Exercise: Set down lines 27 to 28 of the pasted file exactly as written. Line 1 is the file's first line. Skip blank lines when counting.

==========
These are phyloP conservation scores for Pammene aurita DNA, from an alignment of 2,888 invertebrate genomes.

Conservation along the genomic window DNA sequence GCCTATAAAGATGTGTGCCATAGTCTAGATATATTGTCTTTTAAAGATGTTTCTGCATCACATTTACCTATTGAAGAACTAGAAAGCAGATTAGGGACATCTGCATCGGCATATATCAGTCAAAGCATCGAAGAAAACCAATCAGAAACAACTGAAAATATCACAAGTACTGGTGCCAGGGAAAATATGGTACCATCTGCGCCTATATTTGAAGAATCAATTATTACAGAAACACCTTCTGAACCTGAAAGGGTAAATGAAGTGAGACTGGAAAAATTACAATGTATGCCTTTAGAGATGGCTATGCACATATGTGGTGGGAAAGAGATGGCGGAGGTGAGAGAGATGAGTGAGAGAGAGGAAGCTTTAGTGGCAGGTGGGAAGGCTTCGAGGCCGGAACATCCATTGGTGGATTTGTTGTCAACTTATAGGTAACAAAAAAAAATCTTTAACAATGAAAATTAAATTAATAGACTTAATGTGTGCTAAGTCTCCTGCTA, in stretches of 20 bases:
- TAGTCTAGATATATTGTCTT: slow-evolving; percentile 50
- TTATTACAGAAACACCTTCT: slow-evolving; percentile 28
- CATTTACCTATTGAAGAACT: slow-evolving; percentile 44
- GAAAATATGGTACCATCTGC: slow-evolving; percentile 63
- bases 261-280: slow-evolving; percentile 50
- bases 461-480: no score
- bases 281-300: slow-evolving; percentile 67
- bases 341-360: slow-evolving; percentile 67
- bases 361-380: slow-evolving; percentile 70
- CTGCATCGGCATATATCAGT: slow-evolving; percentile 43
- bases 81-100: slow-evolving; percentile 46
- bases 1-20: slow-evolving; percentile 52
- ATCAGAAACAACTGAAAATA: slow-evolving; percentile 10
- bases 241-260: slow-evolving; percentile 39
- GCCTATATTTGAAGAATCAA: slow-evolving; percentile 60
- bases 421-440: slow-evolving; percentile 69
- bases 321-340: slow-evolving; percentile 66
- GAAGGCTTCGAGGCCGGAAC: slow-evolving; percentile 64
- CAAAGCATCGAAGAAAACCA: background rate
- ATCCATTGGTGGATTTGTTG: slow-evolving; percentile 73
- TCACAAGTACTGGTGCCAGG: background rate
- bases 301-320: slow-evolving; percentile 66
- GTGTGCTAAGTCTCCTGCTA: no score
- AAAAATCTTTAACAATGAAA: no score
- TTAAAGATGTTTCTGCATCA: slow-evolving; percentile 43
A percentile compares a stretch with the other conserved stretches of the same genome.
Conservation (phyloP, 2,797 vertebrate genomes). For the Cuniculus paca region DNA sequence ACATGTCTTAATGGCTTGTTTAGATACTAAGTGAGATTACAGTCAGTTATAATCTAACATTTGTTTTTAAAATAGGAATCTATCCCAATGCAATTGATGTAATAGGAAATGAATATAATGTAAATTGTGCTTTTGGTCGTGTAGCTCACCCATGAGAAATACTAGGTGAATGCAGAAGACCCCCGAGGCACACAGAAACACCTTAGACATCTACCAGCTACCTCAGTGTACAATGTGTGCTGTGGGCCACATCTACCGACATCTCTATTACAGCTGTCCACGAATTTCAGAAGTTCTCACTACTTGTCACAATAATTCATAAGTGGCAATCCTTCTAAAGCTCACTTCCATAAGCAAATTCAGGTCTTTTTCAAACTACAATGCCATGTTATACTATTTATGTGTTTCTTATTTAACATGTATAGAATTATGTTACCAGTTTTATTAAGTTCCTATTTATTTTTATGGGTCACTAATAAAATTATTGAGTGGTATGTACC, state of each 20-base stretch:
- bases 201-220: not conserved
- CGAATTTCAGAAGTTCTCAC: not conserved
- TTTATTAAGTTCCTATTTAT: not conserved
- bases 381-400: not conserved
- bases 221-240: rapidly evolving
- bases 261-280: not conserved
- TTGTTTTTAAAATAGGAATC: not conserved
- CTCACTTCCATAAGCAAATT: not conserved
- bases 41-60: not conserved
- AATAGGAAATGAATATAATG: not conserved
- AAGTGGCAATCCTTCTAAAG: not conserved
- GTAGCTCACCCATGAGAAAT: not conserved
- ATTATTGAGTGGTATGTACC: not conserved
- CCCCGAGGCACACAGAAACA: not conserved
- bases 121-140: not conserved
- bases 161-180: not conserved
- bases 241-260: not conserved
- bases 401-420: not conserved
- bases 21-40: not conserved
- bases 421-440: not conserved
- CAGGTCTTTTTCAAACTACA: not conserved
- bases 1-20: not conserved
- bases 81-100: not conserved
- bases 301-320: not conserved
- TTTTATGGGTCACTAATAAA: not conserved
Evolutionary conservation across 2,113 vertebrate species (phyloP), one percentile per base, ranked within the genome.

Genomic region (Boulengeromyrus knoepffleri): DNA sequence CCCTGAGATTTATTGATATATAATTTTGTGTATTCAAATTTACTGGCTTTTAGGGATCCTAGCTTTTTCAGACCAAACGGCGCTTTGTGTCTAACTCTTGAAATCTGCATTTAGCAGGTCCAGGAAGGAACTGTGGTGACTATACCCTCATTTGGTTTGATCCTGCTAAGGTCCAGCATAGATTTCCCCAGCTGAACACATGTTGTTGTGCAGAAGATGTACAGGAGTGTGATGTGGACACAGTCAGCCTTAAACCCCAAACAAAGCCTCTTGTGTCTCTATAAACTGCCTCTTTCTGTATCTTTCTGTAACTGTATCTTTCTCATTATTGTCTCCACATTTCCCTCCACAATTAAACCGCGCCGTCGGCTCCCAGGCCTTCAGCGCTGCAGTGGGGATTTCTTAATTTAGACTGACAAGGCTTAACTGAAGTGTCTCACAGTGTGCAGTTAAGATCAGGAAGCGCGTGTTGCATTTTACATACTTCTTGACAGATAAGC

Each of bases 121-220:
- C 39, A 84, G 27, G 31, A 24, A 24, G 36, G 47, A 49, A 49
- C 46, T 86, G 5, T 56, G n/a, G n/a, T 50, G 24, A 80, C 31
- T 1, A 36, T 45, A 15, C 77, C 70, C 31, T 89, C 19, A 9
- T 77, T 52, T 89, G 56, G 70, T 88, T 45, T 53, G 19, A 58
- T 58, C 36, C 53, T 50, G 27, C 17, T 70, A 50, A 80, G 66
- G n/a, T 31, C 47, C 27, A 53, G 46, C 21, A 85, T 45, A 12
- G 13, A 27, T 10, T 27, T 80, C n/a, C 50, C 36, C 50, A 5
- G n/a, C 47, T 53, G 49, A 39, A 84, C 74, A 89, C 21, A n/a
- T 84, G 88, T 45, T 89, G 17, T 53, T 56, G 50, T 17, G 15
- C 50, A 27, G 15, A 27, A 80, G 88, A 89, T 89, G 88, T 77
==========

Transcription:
- TTAAAGATGTTTCTGCATCA: slow-evolving; percentile 43
A percentile compares a stretch with the other conserved stretches of the same genome.